'Nashville' Recap: Lamar is dead, one fewer character in a show that could still stand to lose a few more
Just so we’re on the same page: I think Nashville is one of the most frustratingly boring shows on network television. “Boring,” of course, because it’s a flat-out boring show almost pathologically opposed to doing anything interesting with its characters, ESPECIALLY its leading lady. “Frustratingly” because this show has so much talent and could be so much better. At a certain point I guess you need to put aside your hopes for this thing and just accept it for what it is, the same way you would a human person. But if you’re me, recapping, looking for SOMETHING to hold onto… you bang your head against the laptop every Wednesday, trapped in a recursive Groundhog Day loop from which you’re confident you will never actually escape.
(I take it back, Nashville. Existential dread certainly counts as something you have made me feel.)
“Who cares?” is the best answer to “what happened this week on Nashville?” but I’m paid for these words and owe my wonderful editor Kate some kind of effort, so let’s round up all the boringness in convenient bullet form.
- Lamar’s dead. We knew it a few weeks ago. And, like the death of his not-really-pseudo daughter-in-law, Peggy, it was a long time coming. I bet even Powers Boothe wanted out. But because he is — or was — a major character on this show, his death needed to be acknowledged by every single character on the show. Rayna, who’s in denial. Teddy, who confesses to the sexy lawyer he will shortly sleep with that he let die. Deacon. Juliette. Everyone in Nashville is DEEPLY AFFECTED by the death of this legendary power broker who, until hours before his death, was hanging out in jail. RIP Lamar.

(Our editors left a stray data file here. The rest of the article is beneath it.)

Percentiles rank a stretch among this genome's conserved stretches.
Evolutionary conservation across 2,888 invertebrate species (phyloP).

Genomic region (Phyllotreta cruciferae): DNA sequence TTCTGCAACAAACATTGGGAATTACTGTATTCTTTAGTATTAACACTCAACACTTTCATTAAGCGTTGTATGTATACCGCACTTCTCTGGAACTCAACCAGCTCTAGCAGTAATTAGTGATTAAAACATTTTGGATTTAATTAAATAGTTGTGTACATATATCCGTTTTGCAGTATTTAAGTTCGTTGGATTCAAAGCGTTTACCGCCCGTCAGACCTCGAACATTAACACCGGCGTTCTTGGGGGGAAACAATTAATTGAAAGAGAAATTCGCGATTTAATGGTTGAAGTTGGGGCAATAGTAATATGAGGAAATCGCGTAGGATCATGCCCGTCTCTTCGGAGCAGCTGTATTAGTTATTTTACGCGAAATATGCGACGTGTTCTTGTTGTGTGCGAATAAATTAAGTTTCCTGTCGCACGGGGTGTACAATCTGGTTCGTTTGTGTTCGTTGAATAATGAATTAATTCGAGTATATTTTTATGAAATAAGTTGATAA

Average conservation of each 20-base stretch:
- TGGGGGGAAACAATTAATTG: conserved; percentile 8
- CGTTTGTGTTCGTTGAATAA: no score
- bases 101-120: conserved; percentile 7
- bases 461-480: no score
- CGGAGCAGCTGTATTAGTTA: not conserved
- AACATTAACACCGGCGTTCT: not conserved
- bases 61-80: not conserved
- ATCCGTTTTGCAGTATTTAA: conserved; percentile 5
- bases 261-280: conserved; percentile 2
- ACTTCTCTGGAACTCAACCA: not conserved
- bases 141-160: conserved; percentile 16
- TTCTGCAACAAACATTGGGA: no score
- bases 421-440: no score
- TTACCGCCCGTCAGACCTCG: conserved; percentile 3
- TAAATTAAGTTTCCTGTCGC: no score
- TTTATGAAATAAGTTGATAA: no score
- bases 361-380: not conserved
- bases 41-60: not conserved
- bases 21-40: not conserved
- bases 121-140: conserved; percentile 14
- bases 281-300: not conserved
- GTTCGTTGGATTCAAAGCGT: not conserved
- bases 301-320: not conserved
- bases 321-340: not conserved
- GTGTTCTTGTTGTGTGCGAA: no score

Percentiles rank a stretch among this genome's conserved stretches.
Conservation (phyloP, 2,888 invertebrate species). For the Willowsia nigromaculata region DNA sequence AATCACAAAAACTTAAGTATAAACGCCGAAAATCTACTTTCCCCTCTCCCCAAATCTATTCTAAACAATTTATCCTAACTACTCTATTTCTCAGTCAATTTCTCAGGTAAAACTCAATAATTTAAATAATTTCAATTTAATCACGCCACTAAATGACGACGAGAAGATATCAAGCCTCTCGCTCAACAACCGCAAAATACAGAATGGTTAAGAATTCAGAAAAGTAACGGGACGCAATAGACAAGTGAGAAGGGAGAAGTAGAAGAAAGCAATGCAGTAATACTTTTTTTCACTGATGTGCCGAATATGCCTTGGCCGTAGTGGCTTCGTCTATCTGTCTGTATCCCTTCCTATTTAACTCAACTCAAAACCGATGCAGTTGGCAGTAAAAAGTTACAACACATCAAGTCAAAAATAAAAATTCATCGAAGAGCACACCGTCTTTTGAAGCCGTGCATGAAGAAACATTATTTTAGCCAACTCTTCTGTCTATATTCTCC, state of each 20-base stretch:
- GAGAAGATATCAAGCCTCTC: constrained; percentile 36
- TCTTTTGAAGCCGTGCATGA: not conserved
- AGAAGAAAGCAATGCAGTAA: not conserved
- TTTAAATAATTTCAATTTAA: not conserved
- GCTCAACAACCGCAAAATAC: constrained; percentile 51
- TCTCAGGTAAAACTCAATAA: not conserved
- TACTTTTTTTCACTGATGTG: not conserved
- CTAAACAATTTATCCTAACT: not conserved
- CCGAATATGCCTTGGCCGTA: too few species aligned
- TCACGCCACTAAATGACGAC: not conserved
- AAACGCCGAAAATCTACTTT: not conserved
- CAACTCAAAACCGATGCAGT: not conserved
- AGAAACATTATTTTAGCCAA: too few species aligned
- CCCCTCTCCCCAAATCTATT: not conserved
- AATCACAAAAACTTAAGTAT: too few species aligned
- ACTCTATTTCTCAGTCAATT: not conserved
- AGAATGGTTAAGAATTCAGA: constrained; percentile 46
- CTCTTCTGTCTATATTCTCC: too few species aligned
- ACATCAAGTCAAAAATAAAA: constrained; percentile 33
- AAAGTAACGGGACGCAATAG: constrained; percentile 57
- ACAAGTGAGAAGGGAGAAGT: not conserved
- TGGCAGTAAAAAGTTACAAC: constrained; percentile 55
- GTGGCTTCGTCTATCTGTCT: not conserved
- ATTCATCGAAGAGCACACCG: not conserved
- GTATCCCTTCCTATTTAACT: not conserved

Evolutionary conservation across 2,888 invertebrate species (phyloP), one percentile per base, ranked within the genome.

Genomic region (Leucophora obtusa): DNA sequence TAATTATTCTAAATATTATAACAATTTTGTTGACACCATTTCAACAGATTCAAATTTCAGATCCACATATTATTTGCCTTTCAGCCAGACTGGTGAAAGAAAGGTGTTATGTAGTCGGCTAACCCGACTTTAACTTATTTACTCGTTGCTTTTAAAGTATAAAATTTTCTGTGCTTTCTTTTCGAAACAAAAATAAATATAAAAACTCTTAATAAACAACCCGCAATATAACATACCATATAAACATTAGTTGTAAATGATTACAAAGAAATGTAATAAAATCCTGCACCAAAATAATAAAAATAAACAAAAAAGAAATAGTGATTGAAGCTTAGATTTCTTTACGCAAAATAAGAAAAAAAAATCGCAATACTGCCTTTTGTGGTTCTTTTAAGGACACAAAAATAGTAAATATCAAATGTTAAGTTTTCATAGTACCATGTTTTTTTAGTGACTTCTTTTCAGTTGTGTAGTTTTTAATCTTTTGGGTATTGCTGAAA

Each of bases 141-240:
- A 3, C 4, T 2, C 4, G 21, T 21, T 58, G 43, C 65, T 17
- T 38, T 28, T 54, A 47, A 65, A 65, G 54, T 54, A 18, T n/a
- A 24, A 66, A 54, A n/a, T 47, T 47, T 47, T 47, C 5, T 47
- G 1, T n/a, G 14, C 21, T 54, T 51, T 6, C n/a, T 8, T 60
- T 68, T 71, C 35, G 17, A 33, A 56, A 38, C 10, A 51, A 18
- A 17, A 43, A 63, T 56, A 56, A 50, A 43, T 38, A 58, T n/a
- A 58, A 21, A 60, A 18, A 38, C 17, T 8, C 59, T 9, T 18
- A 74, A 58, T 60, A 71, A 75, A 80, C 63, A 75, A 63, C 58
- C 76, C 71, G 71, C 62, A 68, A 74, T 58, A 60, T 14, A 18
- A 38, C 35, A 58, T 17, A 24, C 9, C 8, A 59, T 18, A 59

- Rayna continues to be the least utilized leading lady on a television show — one for which she’s a PRODUCER — as her scenes tonight amount to 1) learning her father is dead 2) telling her sister her father is dead 3) being snippy with Deacon and 4) breaking down after her father’s funeral. “It’s gotta stop! All the lying, it’s gotta stop!” Good cry. Connie gets to smash shit. But HOLY HELL does this Rayna problem need to be addressed. When your star actress is not only less engaging, but less interesting, than characters three and four tiers beneath her, you’ve got a serious character issue on your hands.
- Teddy is still the mayor of Nashville, a fact I’d completely forgotten in however long Nashville was pre-empted by the Olympics. Obviously this is a GREAT PLOT POINT.
- Nice moment alert! Deacon (a character I wish were featured more) enlists Avery, Gunnar, and Zoe to back him up at a Bluebird gig he’s set up. When he asks, they’re crooning a really nice number, “Under the Downtown Neon Lights.” And when they get on stage… they kill it. They’re awesome. Remember how wonderful the music on this show can be? That’s their gig at the Bluebird.
- Juliette, too, gets to sing a great, amped-up version of that “Don’t Throw Dirt on My Grave” song she performed at the Grand Ole Opry. Granted it’s with some overhyped d-bag producer in Hollywood who gives her manager money to go buy everyone coffee, but you can’t argue with music power. That is until Juliette turns down his offer to move to LA and advance her career in a big way — opting instead to stay put in Nashville (with Glenn and Avery) and forge her own new path, whatever that is. I’ve said it before and I’ll say it as long as I’m writing Nashville recaps, which is hopefully not forever: Juliette is far and away the best part of this show. Kill 80 percent of the other plots. Kill Rayna. JUST. KEEP. JULIETTE. (And Avery.)